Oslo Energy Forum 2023
Tale/innlegg | Dato: 15.02.2023 | Olje- og energidepartementet
Minister of Petroleum and Energy Terje Aasland spoke at the Oslo Energy Forum on the 15th of february 2023.
Ladies and gentlemen,
It is a great pleasure to address you at the Oslo Energy Forum 2023 - the most important edition in its 50-year history.
Because, much has changed since 15th of February 2022, the last time this forum met.
A few days later, the situation in Europe was turned upside down, with Russia’s brutal and unprovoked attack on Ukraine.
In a time where war and energy is – rightfully - consuming most of our attention, we should not lose sight of the most fundamental long-term challenges we face:
Reducing greenhouse gas emissions, at the same time as we secure enough energy for a globally growing population.
Navigating this double challenge is at the core of the energy transition.
And to be clear: High energy prices and a greater focus on energy security due to the war in Ukraine will not slow the long-term transition.
In such challenging times, my sincere hope for this forum is to address cooperation, across borders and between energy partners.
And not least, what we will discuss for the next hour:
How authorities and regulators should enable the energy transition.
As I said, international cooperation is crucial.
However, to reach our common goals, we have different starting points, and in some cases, we must choose different paths.
So, let me tell you about our approach to achieve the transition – the Norwegian way.
For instance, renewable power, which has been the very foundation for large part of Norwegian industries and households for decades.
This renewable power system is now under stress.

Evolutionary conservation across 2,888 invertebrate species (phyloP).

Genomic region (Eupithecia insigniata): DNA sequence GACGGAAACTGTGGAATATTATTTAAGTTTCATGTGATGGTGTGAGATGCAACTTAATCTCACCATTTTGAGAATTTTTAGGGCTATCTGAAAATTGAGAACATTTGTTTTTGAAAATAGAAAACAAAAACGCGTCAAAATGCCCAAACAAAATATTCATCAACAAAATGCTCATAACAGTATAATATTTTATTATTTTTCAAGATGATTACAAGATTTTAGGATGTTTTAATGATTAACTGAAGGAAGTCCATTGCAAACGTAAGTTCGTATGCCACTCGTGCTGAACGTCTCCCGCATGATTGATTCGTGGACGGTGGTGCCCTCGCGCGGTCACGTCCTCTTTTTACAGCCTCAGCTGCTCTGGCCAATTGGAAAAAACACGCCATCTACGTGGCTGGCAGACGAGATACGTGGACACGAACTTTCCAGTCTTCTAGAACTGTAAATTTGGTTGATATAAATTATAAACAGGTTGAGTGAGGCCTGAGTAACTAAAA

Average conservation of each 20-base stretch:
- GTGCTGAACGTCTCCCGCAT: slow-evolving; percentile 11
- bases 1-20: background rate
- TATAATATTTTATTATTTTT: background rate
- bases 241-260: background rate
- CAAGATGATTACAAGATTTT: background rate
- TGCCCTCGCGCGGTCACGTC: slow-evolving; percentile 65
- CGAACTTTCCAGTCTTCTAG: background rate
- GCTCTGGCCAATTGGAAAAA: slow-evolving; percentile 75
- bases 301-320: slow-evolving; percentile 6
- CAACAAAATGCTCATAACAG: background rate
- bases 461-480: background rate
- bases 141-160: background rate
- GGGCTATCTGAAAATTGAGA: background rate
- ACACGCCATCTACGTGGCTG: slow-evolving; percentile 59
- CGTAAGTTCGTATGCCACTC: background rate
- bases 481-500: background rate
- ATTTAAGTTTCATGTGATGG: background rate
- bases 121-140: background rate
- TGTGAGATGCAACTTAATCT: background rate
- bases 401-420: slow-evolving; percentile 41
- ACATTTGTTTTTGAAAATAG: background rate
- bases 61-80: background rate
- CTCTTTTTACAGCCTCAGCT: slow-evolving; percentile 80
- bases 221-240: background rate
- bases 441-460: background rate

Since we entered office in October last year, our main focus has been to mitigate the effects from the high electricity prices, and its consequences on households and business.
In the longer run, we must facilitate for increased renewable production, strengthening the power grid and enhance energy efficiency.
Because we know demand for renewable power will rise, and we know it is essential to reduce emissions.
In that respect I am pleased to see the development of renewables also internationally.
According to the IEA, in the next five years, as much green energy will be developed as was done in the previous 20 years.
And a report from BloombergNEF earlier this month told us investments in renewable energy last year rose to another record, estimating it to approach half a trillion dollars for the first time.
These are positive developments.
Still, we know oil and gas will continue to play a role in the energy mix after 2050. And we know the crucial role it plays in Europe today.
The companies on the Norwegian Continental Shelf are producing near maximum capacity every day. Their efforts have led to a 10 per cent increase in last year`s production of natural gas provided to the European market. This equals around 100 Twh of energy.
We will continue to ensure decreasing emissions from the petroleum production.
Together with you in the industry we will strive towards cutting climate gas emissions by 50 per cent in this sector in Norway by 2030.
And not to forget, offshore competence and know-how from the oil and gas sector will contribute on the pathway to net zero.
Soon, I have been in office as Norway’s minister for Petroleum and Energy for a year.
During this year, I have had the privilege to visit and meet industries, businesses, and people along the coast.
Some call them offshore suppliers. I choose to call them solution suppliers.
They improve efficiency and reduce emissions.
They create welfare, values and energy for Europe when they need it the most.
And, they find new opportunities.
Whether it is carbon capture and storage, hydrogen, seabed minerals, or offshore wind.
So, to try to answer how politicians should enable the transition.
First, we must facilitate for these solutions, in a responsible and sustainable way, as we find our way to contribute to the energy transition.
And as important, Norway will stand by its partners in solving one of the greatest challenges of our generation, whether it is in climate or energy.
Cooperation, not isolation, is in our, Europe’s and the world’s long-term interest. To achieve the transition we want, and need.